Scholars, students and all others with related research interests came together on Monday and Tuesday for the Kurdish Studies Conference, hosted by the London School of Economics and Political Science (LSE) Middle East Centre, to disseminate and discuss new research on Kurdish politics and society.
The interdisciplinary event featured a total of 27 panels with over 100 speakers contributing to various topics, ranging from the question of ‘Kurdistan’ in historiography and Soviet Kurdish studies, to Kurdish women’s roles in political life and the Kurdish identity and diaspora.
Other aspects of Kurdish studies that stood out during the conference were political and social movements, political representation, displacement, ecology, international relations, security and religion.
The interdisciplinary keynote lecturer was prominent anthropologist Martin van Bruinessen, Professor Emeritus of Comparative Studies of Modern Muslim Societies at Utrecht University. Bruinessen began the event by asking the audience for the definition of ‘Kurdish studies’ before clarifying the history and development of this research area, while considering politics, history and philology.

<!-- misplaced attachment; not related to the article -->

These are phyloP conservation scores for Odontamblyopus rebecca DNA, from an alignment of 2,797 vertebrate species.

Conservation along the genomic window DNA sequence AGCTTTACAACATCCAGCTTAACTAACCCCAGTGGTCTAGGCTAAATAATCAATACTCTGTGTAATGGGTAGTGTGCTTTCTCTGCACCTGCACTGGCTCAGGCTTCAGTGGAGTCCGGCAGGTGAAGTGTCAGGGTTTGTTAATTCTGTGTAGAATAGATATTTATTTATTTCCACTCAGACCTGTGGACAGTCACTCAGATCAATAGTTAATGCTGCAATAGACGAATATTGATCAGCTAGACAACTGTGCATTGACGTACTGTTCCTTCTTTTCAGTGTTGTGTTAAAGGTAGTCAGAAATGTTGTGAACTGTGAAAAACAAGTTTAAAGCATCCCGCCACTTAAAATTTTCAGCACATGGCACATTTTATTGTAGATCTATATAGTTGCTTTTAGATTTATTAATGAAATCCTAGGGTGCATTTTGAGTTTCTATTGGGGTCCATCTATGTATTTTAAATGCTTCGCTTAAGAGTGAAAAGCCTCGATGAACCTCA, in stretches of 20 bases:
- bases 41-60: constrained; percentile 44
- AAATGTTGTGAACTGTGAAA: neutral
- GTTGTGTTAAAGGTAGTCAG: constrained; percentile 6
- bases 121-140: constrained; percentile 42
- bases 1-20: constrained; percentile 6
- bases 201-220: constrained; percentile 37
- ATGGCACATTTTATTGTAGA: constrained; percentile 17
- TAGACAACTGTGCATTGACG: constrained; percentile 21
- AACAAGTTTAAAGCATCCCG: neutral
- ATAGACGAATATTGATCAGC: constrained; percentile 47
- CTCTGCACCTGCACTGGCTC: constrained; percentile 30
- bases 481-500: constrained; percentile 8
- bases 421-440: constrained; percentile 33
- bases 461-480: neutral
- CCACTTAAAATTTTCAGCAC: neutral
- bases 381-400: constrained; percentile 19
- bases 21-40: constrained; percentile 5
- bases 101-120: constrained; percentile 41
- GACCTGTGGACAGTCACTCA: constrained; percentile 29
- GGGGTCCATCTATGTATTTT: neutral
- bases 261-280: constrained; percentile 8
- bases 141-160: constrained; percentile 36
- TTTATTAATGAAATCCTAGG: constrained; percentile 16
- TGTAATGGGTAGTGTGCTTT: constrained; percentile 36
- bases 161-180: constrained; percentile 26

Participants of the two-day conference hailed it as a resounding success, calling it a valuable forum and an opportunity to learn from and engage with experts in the field of study.
The Kurdish Studies Conference also marks the fifth anniversary of the establishment of the Kurdish Studies Series launched by the LSE Middle East Centre, at the initiative of Zeynep Kaya, lecturer in International Relations at the University of Sheffield and Robert Lowe, deputy director for the Middle East Centre.
This series, which is based on the idea that the recent growth of Kurdish studies increasingly reflects the salience of Kurdish political, social and cultural developments for the region and for wider geopolitics, has so far hosted 18 public events, published eight monographs and edited volumes as part of the I.B. Tauris/Bloomsbury Kurdish Studies Series.